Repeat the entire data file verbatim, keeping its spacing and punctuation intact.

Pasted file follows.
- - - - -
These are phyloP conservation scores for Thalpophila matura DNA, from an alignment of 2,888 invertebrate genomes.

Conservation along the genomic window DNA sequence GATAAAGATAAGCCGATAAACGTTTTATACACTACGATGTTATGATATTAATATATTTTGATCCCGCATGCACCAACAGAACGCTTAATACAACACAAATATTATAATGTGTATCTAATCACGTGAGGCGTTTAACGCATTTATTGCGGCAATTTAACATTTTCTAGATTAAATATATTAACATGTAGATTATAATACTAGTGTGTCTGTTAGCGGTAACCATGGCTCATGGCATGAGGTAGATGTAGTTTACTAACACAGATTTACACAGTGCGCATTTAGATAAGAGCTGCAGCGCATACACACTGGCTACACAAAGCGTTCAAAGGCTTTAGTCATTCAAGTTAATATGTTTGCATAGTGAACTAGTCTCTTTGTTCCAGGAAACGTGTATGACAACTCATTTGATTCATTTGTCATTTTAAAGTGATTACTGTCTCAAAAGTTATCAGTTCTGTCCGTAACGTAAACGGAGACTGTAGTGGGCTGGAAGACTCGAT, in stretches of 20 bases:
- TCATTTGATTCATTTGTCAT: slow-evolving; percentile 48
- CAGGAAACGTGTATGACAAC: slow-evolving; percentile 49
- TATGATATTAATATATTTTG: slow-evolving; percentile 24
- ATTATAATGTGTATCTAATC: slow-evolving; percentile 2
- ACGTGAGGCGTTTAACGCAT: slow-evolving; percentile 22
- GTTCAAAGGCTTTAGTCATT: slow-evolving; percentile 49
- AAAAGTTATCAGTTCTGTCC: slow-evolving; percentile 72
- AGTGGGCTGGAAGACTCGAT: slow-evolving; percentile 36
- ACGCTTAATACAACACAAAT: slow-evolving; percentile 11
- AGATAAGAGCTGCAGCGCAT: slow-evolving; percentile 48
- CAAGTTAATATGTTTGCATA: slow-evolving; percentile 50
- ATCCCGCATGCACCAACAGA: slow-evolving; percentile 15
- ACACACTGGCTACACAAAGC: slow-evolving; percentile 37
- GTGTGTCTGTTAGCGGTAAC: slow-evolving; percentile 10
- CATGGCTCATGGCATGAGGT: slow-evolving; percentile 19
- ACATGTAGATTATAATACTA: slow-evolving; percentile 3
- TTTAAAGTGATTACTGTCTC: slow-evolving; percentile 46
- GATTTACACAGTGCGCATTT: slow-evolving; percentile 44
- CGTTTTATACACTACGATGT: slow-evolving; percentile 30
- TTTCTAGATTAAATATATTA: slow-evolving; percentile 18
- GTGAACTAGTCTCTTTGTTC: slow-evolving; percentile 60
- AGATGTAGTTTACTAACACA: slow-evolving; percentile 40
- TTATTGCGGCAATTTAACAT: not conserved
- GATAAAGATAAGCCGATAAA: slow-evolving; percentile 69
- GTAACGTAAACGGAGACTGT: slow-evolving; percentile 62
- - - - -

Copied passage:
These are phyloP conservation scores for Thalpophila matura DNA, from an alignment of 2,888 invertebrate genomes.

Conservation along the genomic window DNA sequence GATAAAGATAAGCCGATAAACGTTTTATACACTACGATGTTATGATATTAATATATTTTGATCCCGCATGCACCAACAGAACGCTTAATACAACACAAATATTATAATGTGTATCTAATCACGTGAGGCGTTTAACGCATTTATTGCGGCAATTTAACATTTTCTAGATTAAATATATTAACATGTAGATTATAATACTAGTGTGTCTGTTAGCGGTAACCATGGCTCATGGCATGAGGTAGATGTAGTTTACTAACACAGATTTACACAGTGCGCATTTAGATAAGAGCTGCAGCGCATACACACTGGCTACACAAAGCGTTCAAAGGCTTTAGTCATTCAAGTTAATATGTTTGCATAGTGAACTAGTCTCTTTGTTCCAGGAAACGTGTATGACAACTCATTTGATTCATTTGTCATTTTAAAGTGATTACTGTCTCAAAAGTTATCAGTTCTGTCCGTAACGTAAACGGAGACTGTAGTGGGCTGGAAGACTCGAT, in stretches of 20 bases:
- TCATTTGATTCATTTGTCAT: slow-evolving; percentile 48
- CAGGAAACGTGTATGACAAC: slow-evolving; percentile 49
- TATGATATTAATATATTTTG: slow-evolving; percentile 24
- ATTATAATGTGTATCTAATC: slow-evolving; percentile 2
- ACGTGAGGCGTTTAACGCAT: slow-evolving; percentile 22
- GTTCAAAGGCTTTAGTCATT: slow-evolving; percentile 49
- AAAAGTTATCAGTTCTGTCC: slow-evolving; percentile 72
- AGTGGGCTGGAAGACTCGAT: slow-evolving; percentile 36
- ACGCTTAATACAACACAAAT: slow-evolving; percentile 11
- AGATAAGAGCTGCAGCGCAT: slow-evolving; percentile 48
- CAAGTTAATATGTTTGCATA: slow-evolving; percentile 50
- ATCCCGCATGCACCAACAGA: slow-evolving; percentile 15
- ACACACTGGCTACACAAAGC: slow-evolving; percentile 37
- GTGTGTCTGTTAGCGGTAAC: slow-evolving; percentile 10
- CATGGCTCATGGCATGAGGT: slow-evolving; percentile 19
- ACATGTAGATTATAATACTA: slow-evolving; percentile 3
- TTTAAAGTGATTACTGTCTC: slow-evolving; percentile 46
- GATTTACACAGTGCGCATTT: slow-evolving; percentile 44
- CGTTTTATACACTACGATGT: slow-evolving; percentile 30
- TTTCTAGATTAAATATATTA: slow-evolving; percentile 18
- GTGAACTAGTCTCTTTGTTC: slow-evolving; percentile 60
- AGATGTAGTTTACTAACACA: slow-evolving; percentile 40
- TTATTGCGGCAATTTAACAT: not conserved
- GATAAAGATAAGCCGATAAA: slow-evolving; percentile 69
- GTAACGTAAACGGAGACTGT: slow-evolving; percentile 62